Top 3 Brain-Boosting Foods Fish: Wild Caught Salmon (Omega-3s – DHA & EPA) Berries: Blueberries, Blackberries (antioxidants) Greens: Bok Choy, Spinach, Collard Greens (folate)

Top 3 Brain Boosting Foods!

One of the common complaints about health is having brain-fog.  We often think this is just a part of aging which we have no control over.  Is that the case? What happens when we look at our brain from a functional perspective?

The simple fact is food affects our brain, for better or worse. Choosing foods which support proper brain function is vital to our overall wellness. Growth of healthy cells, healthy connections in the brain and efficient operation of our brain, and in turn our entire body, are affected by the foods we choose to consume. One of my favorite sayings about brain health comes from Dr. William Sears:

“Forget low-carb and low-fat diets. Eat a ‘right-carb’ and a ‘right-fat’ diet for optimal brain health!”

I couldn’t agree more! The quality of what we eat is of greater importance than the quantity. Let’s take a quick look at our brain health and food

When our brain is provided with healthy nourishment it can make healthy connections, process information, create memories and signal muscles and hormones to react and move. Next time you think about healthy eating, don’t just think about the benefits it will have on your waistline. Rather, think of all the positive benefits your brain receives from getting the right brain-boosting nutrition!

So what is the fuel which is vital to the brain?

For optimal function our brains need:
Omega-3 fats, Folate, Antioxidants and Carbohydrates.

  • Omega-3s are important building blocks in the brain – they are vital to the proper function of impulses which take place.
  • Folate is a nutrient needed for neurotransmitter function.
  • Antioxidants keep the blood brain barrier healthy, protecting cells from wear and tear and improve blood flow by decreasing excessive blood clotting.
  • Carbohydrates are needed because your brain uses them for energy.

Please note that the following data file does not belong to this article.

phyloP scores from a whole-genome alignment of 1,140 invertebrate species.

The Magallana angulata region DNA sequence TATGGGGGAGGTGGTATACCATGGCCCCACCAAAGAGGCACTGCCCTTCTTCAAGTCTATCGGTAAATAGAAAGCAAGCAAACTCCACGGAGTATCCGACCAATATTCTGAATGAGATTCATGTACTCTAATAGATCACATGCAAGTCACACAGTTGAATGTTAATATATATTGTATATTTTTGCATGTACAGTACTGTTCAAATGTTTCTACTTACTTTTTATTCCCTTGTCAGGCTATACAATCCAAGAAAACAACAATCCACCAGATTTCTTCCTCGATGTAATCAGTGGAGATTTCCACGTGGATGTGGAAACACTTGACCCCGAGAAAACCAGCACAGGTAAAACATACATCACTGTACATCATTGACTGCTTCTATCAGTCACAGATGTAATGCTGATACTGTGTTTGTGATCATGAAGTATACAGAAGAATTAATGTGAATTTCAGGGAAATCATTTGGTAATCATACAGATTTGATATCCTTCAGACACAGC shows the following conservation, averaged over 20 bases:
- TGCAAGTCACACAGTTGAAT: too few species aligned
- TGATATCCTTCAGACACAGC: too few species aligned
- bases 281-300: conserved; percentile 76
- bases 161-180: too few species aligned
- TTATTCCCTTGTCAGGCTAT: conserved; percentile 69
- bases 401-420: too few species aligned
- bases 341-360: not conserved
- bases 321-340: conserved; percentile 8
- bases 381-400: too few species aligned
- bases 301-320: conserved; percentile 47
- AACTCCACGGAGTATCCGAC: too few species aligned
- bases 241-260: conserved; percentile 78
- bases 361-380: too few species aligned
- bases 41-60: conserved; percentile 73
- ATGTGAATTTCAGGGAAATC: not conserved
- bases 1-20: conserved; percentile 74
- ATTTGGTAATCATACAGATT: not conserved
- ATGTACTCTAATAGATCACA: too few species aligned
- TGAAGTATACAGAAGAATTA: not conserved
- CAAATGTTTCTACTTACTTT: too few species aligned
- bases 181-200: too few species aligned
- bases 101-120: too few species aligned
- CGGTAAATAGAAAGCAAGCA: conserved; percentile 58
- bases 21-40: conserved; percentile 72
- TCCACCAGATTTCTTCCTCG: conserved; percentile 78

What are quality sources of these brain fuels?

Top 3 Brain-Boosting Foods

Fish: Wild Caught Salmon (Omega-3s – DHA & EPA)
Berries: Blueberries, Blackberries (antioxidants)
Greens: Bok Choy, Spinach, Collard Greens (folate)

One of my family’s favorite meal is grilled salmon with a side of steamed veggies and large bowl of mixed greens topped with a bit of olive oil and berries. Even my child who isn’t fond of fish loves this meal! I have a super simple salmon recipe here. As well as more information on Omega-3s and essential fats here.

So the next time you go shopping remember to stop by the produce and seafood departments to get a special brain-boosting treat 🙂


Soares AA, et al (2017)  A double- blind, randomized, and placebo-controlled clinical trial with omega-3 polyunsaturated fatty acids (OPFA ɷ-3) for the prevention of migraine in chronic migraine patients using amitriptyline.  Nutr Neurosci. doi: 10.1080/1028415X.2016.1266133.

Pu H, Jiang X, Wei Z, Hong D, Hassan S, Zhang W, Shi Y, Chen L, Chen J.(2016) Repetitive and prolonged omega-3 fatty acid treatment after traumatic brain injury enhances long-term tissue restoration and cognitive recovery.
Cell Transplant. doi: 10.3727/096368916X693842. PMID: 27938482

Pu H, Jiang X, Hu X, Xia J, Hong D, Zhang W, Gao Y, Chen J, Shi Y. (2016) Delayed Docosahexaenoic Acid Treatment Combined with Dietary Supplementation of Omega-3 Fatty Acids Promotes Long-Term Neurovascular Restoration After Ischemic Stroke.
Transl Stroke Res. 2016 Dec;7(6):521-534.

Jiraungkoorskul W. Review of neuro-nutrition used as anti-alzheimer plant, spinach Spinacia oleracea. Phcog Rev [serial online] 2016 [cited 2017 Jan 17];10:105-8. Available from:


9 Tests for Cardiovascular Risk Assessment

If you are reading this chances are you are looking for something more than the standard tests for diagnosing heart disease.  My guess would be you have a desire to get to the underlying causes and factors of your state of health.  I would further venture to say you are also looking at ways to prevent adverse health. I am going to quickly touch on Cardiovascular Assessment in this post.

Heart disease is at the top of the list of health issues in the United States and a growing concern for younger adults. There are several tests available that will dig deeper into the function inside your body and provide us with warnings adverse health is on its way.  These tests are indicators of potential malfunction and impending consequences of the disruption of proper balance.  To get a better look at what is going on ask your healthcare provider for the following tests:

  • Total Cholesterolbody-116585_1280

  • LDL Cholesterol

  • HDL Cholesterol